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Integrated Design of a Membrane-Lytic Peptide-Based Intravenous Nanotherapeutic Suppresses Triple-Negative Breast Cancer

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Charles H. Chen, Yu Han Liu, Arvin Eskandari, Jenisha Ghimire, Leon Chien Wei Lin, Zih Syun Fang, William C. Wimley, Jakob P. Ulmschneider, Kogularamanan Suntharalingam, Che Ming Jack Hu, Martin B. Ulmschneider

Original languageEnglish
Article number2105506
JournalAdvanced Science
Volume9
Issue number13
Early online date4 Mar 2022
DOIs
Accepted/In press2022
E-pub ahead of print4 Mar 2022
Published5 May 2022

Bibliographical note

Funding Information: C.H.C. and A.E. were supported by KCL PhD scholarships. K.S. thanks the Leverhulme Trust for funding (ECF-2014-178). The authors are grateful to Prof. Robert Weinberg (Whitehead Institute, MIT) for providing the cell lines used in this study. J.P.U. was supported by a China 1000 Plan's Program for Young Talents (13Z127060001). The authors thank Katherine Tripp at the Center for Molecular Biophysics, Johns Hopkins University for helping the experimental setup for isothermal titration calorimeter. The authors thank the Karlsruhe Institute of Technology (KIT) ANKA synchrotron CD beamline staff for support and beamtime. The authors thank Jochen Bürck at KIT for technical support for ANKA synchrotron CD beamline. The authors thank Bing-Yu Yao and Chi-Long Lin at Academia Sinica for technical supports for nanoprecipitation and confocal microscopy, respectively. The authors thank Timothy K. Lu at Massachusetts Institute of Technology and Jing-Ruey Joanna Yeh at Massachusetts General Hospital for valuable discussions. Funding Information: C.H.C. and A.E. were supported by KCL PhD scholarships. K.S. thanks the Leverhulme Trust for funding (ECF‐2014‐178). The authors are grateful to Prof. Robert Weinberg (Whitehead Institute, MIT) for providing the cell lines used in this study. J.P.U. was supported by a China 1000 Plan's Program for Young Talents (13Z127060001). The authors thank Katherine Tripp at the Center for Molecular Biophysics, Johns Hopkins University for helping the experimental setup for isothermal titration calorimeter. The authors thank the Karlsruhe Institute of Technology (KIT) ANKA synchrotron CD beamline staff for support and beamtime. The authors thank Jochen Bürck at KIT for technical support for ANKA synchrotron CD beamline. The authors thank Bing‐Yu Yao and Chi‐Long Lin at Academia Sinica for technical supports for nanoprecipitation and confocal microscopy, respectively. The authors thank Timothy K. Lu at Massachusetts Institute of Technology and Jing‐Ruey Joanna Yeh at Massachusetts General Hospital for valuable discussions. Publisher Copyright: © 2022 The Authors. Advanced Science published by Wiley-VCH GmbH.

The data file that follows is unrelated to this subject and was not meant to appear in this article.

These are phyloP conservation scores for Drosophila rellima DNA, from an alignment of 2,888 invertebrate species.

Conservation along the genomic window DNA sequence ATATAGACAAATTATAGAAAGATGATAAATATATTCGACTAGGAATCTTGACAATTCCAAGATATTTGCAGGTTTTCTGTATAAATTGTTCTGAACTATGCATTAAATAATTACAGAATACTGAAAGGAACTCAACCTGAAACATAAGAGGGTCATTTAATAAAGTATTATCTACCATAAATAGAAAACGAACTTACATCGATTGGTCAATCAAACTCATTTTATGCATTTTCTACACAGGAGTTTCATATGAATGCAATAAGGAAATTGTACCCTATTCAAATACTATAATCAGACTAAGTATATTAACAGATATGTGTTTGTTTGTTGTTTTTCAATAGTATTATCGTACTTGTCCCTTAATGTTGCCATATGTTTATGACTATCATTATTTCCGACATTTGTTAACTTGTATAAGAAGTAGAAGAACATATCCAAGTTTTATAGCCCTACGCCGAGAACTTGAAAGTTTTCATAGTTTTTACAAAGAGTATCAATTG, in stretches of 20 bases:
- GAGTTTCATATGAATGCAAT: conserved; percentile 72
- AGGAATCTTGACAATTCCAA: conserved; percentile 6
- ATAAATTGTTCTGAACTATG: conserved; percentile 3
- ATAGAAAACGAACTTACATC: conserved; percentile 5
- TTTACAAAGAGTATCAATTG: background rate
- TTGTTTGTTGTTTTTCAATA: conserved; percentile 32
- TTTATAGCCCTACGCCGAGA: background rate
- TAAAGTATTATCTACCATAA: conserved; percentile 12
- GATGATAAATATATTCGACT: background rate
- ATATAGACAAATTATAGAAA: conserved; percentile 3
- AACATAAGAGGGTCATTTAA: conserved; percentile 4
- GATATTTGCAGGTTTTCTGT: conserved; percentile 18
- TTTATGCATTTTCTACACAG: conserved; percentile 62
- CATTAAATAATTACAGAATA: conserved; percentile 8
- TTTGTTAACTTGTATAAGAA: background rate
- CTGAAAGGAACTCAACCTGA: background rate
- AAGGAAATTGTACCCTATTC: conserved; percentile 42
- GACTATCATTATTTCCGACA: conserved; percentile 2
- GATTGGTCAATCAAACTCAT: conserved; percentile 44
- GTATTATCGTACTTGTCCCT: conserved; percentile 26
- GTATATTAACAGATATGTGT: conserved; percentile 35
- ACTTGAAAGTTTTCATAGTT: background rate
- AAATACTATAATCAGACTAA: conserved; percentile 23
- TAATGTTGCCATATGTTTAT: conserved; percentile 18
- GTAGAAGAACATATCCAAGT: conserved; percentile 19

King's Authors

Abstract

Membrane-lytic peptides offer broad synthetic flexibilities and design potential to the arsenal of anticancer therapeutics, which can be limited by cytotoxicity to noncancerous cells and induction of drug resistance via stress-induced mutagenesis. Despite continued research efforts on membrane-perforating peptides for antimicrobial applications, success in anticancer peptide therapeutics remains elusive given the muted distinction between cancerous and normal cell membranes and the challenge of peptide degradation and neutralization upon intravenous delivery. Using triple-negative breast cancer as a model, the authors report the development of a new class of anticancer peptides. Through function-conserving mutations, the authors achieved cancer cell selective membrane perforation, with leads exhibiting a 200-fold selectivity over non-cancerogenic cells and superior cytotoxicity over doxorubicin against breast cancer tumorspheres. Upon continuous exposure to the anticancer peptides at growth-arresting concentrations, cancer cells do not exhibit resistance phenotype, frequently observed under chemotherapeutic treatment. The authors further demonstrate efficient encapsulation of the anticancer peptides in 20 nm polymeric nanocarriers, which possess high tolerability and lead to effective tumor growth inhibition in a mouse model of MDA-MB-231 triple-negative breast cancer. This work demonstrates a multidisciplinary approach for enabling translationally relevant membrane-lytic peptides in oncology, opening up a vast chemical repertoire to the arms race against cancer.

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